The Int'l Swimming HOF in Ft. Lauderdale "plans to close its headquarters and museum when its lease with the city expires" in Feb. '15, according to Linda Robertson of the MIAMI HERALD. ISHOF CEO Bruce Wigo said that its BOD was "dissatisfied with Fort Lauderdale’s renovation plan for the aging Aquatic Complex," and that it "decided by an 11-0 vote to move to a city where a modernized attraction can be constructed." Robertson notes the HOF "used to be a popular winter training spot for college teams and the site of major meets," but it "loses about" $1.2M per year. Museum attendance has "dwindled from 100,000 in its heyday to 25,000, and its budget has been cut to $600,000." Ft. Lauderdale City Manager Lee Feldman said that the city "could not provide the $50,000 annual subsidy Wigo sought in addition to the $1 annual lease for a 10,000-square-foot building." Robertson reports the HOF also "wanted control over events held there." Wigo said that the HOF's "collection of aquatic artifacts will be relocated, but the future address is undetermined." He added that he is "in discussions with a few other cities, including Santa Clara, Calif." (MIAMI HERALD, 10/22). Wigo said that the HOF "wasn't scrambling for an alternative since it had planned to be in storage for two years" while the city builds a new $32.4M aquatic center (South Florida SUN-SENTINEL, 10/22).

Nike in July began construction on its "multi-million dollar World Headquarters expansion but stopped in mid-August without indication of when the project will restart or what design and construction partners will work with the footwear and sneaker giant," according to Allan Brettman of the Portland OREGONIAN. Nike Global Corporate Communications Dir Mary Remuzzi said, "We are now working on an enhanced campus design incorporating our recent real estate acquisitions." She added that Nike recently hired Matt Swaim as VP/Construction Services to "help lead the project." Brettman noted Swaim previously "worked as a project manager at Hoffman Construction in Portland." Nike also brought on longtime associate Howard Slusher "as a project consultant." Nike in April announced it would "build two office buildings, expand parking and make road and other campus improvements at its headquarters complex near Beaverton." But the company in an Oct. 14 statement said, "Our plans have become more ambitious and we have more opportunities to leverage (and) we have decided to enhance our overall campus design plan to support Nike's future growth and to create an even better workplace for our employees." It is not clear when building will resume, and Remuzzi "declined to share a construction timeline" (, 10/19).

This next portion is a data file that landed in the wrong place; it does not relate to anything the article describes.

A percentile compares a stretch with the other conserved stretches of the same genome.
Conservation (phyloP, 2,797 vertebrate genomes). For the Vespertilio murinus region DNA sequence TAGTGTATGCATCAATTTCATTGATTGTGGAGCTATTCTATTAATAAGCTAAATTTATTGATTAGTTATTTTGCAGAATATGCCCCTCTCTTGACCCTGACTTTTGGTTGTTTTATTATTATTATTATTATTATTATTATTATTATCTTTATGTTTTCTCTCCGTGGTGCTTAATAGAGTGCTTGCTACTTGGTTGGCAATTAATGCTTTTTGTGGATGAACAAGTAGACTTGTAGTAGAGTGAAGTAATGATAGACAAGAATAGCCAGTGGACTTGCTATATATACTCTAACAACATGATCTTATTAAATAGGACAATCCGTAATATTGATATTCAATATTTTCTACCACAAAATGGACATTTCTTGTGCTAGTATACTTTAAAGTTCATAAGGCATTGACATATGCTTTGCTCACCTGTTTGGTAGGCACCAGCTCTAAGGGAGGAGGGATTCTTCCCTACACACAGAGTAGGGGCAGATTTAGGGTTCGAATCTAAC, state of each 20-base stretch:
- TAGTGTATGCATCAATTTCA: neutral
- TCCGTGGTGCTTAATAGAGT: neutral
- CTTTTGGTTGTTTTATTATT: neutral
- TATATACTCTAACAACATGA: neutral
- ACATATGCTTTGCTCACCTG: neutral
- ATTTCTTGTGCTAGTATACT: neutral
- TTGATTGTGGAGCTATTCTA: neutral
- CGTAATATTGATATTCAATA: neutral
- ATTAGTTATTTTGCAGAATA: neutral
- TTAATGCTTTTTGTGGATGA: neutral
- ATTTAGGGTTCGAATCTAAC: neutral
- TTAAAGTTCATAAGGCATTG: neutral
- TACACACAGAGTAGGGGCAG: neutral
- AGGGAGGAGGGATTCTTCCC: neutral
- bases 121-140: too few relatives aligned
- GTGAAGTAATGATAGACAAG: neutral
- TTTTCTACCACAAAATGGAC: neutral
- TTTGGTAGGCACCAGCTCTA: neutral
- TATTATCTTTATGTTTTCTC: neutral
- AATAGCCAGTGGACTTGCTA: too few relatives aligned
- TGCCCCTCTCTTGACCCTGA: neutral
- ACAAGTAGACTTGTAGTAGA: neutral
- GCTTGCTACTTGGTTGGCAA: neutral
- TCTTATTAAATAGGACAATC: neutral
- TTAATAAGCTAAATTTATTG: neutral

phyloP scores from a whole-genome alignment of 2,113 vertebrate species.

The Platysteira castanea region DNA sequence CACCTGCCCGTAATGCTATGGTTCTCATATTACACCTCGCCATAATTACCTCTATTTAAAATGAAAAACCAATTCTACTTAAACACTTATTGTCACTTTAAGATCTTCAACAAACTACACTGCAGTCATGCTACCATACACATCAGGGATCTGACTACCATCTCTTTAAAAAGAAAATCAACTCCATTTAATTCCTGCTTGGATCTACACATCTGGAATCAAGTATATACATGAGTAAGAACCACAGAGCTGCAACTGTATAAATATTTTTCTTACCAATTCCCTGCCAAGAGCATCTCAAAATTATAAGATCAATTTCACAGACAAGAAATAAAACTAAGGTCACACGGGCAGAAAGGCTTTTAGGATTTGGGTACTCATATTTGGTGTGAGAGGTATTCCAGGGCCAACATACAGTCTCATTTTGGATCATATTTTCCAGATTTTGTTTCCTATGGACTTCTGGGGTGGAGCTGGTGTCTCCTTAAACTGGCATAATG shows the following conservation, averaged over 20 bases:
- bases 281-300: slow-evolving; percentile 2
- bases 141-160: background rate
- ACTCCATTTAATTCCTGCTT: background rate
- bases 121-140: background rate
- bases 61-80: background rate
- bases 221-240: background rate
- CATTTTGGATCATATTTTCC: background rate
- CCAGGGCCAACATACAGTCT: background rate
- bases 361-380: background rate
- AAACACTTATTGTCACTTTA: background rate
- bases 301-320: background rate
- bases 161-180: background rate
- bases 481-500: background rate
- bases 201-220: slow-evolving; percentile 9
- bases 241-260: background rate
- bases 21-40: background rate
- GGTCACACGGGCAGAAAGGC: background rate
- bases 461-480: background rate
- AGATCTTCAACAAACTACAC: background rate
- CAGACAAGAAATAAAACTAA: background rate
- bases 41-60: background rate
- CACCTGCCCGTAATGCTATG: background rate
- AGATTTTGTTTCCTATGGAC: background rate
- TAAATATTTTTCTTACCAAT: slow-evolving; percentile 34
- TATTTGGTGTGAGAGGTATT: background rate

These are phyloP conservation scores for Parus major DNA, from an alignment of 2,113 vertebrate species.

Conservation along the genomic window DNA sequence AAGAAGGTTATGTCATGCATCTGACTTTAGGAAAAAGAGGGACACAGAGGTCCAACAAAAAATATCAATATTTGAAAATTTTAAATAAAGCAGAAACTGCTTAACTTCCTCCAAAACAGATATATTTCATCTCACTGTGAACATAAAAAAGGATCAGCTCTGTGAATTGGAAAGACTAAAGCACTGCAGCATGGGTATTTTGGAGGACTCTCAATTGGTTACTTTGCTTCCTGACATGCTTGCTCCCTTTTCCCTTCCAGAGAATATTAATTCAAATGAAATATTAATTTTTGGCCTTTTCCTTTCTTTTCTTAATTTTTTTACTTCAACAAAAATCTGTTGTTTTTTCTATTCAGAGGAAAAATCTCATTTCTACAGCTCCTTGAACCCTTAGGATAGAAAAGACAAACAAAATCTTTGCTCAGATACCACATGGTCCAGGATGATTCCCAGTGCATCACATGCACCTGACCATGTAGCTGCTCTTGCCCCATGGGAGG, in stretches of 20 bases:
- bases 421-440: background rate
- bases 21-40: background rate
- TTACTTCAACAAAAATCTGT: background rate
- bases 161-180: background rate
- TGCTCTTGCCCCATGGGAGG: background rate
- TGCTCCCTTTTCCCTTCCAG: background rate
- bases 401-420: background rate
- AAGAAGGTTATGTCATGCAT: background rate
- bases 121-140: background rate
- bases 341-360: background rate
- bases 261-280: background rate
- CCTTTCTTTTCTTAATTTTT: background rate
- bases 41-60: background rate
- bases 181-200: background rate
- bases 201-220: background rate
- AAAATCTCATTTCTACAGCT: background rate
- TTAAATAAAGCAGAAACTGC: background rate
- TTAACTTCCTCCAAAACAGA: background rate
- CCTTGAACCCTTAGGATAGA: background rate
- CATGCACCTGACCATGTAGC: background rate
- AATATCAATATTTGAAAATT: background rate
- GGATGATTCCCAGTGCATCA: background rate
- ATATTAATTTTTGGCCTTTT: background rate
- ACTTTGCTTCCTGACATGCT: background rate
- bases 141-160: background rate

In S.F., Chip Johnson writes Oakland Mayor Jean Quan has "bet her political future on this ambitious plan to transform 850 acres of land in and around the existing Coliseum complex." It is "no coincidence or harmonic convergence that the city's deadline for presenting a fully developed plan" for Coliseum City is set for next summer, as the mayoral election comes next November. The latest voter survey "shows Quan in deep trouble," as a poll commissioned by the Oakland Chamber of Commerce showed her "favorability rating" at 24% (S.F. CHRONICLE, 10/22).

VIKING CLASH: In Minneapolis, Janet Moore reports the Minnesota Sports Facilities Authority and Minneapolis Venture LLC, which owns the Downtown East plaza adjacent to the Metrodome, are "feuding over a 2003 agreement that permits Vikings gameday events on the public plaza -- until Oct. 31." If an extension agreement "is not reached by then, the plaza won’t be available for the team’s four home games in November and December or any playoff games, although that appears unlikely at this point." A Hennepin County District Court judge on Monday "took the matter under advisement but urged all parties to continue discussing the matter" (Minneapolis STAR TRIBUNE, 10/22).

SAFETY FIRST: In N.Y., Hagen & Li report Barclays Center officials a year after "removing metal detectors when fans freaked out over the hyper-security ... have quietly re-installed the controversial screeners." Even fans who "just want to visit the Downtown Brooklyn arena’s box office have to go through the large, box-shaped contraptions." The metal detectors "were re-installed just before" the Heat-Nets preseason game last week (N.Y. POST, 10/22).